From Mill Town to iPhone City:
Gender, Labor, and the Politics of Care in an Industrializing China (1949-2017)
Care work—labor to maintain daily subsistence and attend to the young, the sick, and the elderly—has become a newly invigorated field in gender and labor studies. The politics of care—how care work is defined, where it should occur, by whom it should be carried out, and whether or not it gets remunerated—has been a highly contested terrain in Chinese workplaces. This has been true in both the old state enterprises of the socialist era, which organized public childcare facilities, and in the private factories of today, the employment practices of which have generated millions of left-behind children in the countryside.
My book project examines transformations of care work in urban China from 1949 to the present. It draws on oral history, archival research, and ethnographic work accumulated during 16 months of fieldwork in Zhengzhou, a large industrial city in inland China. Having transitioned from a socialist textile mill town to the home of the world’s largest iPhone manufacturing center, Zhengzhou offers an important site to help us understand fundamental changes in the realm of care work that have accompanied China’s changing political economy.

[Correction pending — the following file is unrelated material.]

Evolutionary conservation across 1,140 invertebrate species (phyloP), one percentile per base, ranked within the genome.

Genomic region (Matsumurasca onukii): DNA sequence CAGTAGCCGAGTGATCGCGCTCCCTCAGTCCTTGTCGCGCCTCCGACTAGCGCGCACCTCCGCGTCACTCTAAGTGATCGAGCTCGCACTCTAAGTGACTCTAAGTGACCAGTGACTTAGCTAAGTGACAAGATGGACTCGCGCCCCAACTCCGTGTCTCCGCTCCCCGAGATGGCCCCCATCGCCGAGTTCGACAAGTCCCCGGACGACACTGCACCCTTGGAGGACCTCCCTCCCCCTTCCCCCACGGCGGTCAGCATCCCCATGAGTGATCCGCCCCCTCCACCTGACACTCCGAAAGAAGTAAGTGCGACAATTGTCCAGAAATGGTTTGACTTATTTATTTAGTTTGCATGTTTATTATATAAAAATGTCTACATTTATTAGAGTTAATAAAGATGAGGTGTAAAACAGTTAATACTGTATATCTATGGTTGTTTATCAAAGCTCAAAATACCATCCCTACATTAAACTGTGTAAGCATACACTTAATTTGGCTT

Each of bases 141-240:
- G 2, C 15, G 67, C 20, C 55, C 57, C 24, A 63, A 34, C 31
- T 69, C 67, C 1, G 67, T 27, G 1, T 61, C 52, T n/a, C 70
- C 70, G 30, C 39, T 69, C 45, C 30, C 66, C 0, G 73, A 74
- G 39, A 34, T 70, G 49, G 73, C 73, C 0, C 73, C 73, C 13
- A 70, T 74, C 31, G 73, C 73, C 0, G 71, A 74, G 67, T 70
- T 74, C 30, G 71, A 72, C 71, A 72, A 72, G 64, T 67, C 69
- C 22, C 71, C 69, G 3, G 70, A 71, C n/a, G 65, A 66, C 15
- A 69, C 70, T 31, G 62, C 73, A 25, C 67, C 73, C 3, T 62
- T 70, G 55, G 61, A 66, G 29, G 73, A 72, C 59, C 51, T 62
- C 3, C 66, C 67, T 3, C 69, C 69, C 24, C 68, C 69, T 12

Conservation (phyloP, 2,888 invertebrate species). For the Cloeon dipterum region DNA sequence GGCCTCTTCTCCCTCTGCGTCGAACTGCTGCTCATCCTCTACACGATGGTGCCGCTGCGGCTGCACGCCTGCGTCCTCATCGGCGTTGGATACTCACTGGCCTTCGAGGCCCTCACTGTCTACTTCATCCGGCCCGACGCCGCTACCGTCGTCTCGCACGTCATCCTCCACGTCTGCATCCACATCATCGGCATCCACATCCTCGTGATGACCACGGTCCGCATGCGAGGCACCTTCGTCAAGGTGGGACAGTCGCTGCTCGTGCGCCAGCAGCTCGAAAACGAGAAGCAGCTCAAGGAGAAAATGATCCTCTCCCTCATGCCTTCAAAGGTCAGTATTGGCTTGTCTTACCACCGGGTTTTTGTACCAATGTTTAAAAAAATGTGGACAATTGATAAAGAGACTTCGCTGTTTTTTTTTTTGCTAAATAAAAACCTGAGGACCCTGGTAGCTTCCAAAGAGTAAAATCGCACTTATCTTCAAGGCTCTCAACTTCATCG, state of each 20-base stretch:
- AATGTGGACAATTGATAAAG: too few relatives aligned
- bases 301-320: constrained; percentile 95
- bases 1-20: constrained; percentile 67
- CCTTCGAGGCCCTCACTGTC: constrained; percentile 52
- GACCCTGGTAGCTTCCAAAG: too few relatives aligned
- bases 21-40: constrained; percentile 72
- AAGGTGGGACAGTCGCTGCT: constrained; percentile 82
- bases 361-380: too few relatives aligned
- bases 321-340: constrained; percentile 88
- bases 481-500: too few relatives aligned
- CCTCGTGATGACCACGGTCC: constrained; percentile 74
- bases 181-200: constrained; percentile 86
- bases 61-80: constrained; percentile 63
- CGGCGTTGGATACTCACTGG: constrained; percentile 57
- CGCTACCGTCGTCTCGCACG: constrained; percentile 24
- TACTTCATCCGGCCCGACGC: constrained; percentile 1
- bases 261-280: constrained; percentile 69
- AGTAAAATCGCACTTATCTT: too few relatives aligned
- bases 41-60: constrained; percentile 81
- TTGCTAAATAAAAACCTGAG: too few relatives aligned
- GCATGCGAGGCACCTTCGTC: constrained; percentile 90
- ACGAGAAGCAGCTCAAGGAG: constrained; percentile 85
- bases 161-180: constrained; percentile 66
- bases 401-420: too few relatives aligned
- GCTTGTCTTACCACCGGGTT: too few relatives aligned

I have identified three distinct care regimes in China’s urban industrial sector over the last seven decades: the socialist-redistributive care regime, the socialist-accumulative care regime, and the capitalist-accumulative care regime. By comparing these regimes, I show how the landscape of care work has been shaped by changing relationships between industrial accumulation, social reproduction, and the dominant gender order.
Placing the question of social reproduction at the center of labor politics, this project offers a feminist critique of the conventional production-centered sociology of labor. Through capturing the historical trajectory of care politics during an extended period that spans the transitions to socialist and capitalist industrial orders in China, it demonstrates the extent to which the organization and meaning of care work is historically and socially constructed. It also complicates the notion of “public care,” showing that prioritization of capital accumulation at the expense of social reproduction can lead to care crises not only in private but also in public systems of care.